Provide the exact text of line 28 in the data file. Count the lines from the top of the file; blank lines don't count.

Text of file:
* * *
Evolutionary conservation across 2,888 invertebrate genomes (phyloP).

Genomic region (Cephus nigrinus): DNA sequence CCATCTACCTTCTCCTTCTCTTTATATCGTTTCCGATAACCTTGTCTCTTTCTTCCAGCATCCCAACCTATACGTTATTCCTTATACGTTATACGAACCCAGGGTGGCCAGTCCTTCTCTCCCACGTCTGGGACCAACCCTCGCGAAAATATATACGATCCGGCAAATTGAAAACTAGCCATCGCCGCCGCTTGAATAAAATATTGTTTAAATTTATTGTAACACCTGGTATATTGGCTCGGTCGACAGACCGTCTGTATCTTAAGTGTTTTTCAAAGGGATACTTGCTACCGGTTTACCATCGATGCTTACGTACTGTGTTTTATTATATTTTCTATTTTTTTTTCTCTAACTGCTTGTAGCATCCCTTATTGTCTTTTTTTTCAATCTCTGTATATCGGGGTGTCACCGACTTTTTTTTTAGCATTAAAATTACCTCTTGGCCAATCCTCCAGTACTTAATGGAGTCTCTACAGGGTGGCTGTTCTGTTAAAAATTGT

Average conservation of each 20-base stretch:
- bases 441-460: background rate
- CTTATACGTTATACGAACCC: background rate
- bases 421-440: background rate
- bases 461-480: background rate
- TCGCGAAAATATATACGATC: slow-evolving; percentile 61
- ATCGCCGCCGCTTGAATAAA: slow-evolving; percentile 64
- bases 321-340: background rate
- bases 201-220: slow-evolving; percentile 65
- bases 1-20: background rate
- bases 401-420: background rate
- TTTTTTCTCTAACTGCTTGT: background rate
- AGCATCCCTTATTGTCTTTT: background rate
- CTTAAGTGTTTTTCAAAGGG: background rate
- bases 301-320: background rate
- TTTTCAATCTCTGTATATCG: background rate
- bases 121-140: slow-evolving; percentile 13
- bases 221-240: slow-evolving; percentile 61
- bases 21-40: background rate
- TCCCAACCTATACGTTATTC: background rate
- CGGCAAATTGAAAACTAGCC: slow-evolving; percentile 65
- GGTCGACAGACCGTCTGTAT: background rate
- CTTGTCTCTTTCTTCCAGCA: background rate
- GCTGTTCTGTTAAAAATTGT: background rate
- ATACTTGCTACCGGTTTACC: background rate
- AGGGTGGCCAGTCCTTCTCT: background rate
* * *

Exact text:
- AGGGTGGCCAGTCCTTCTCT: background rate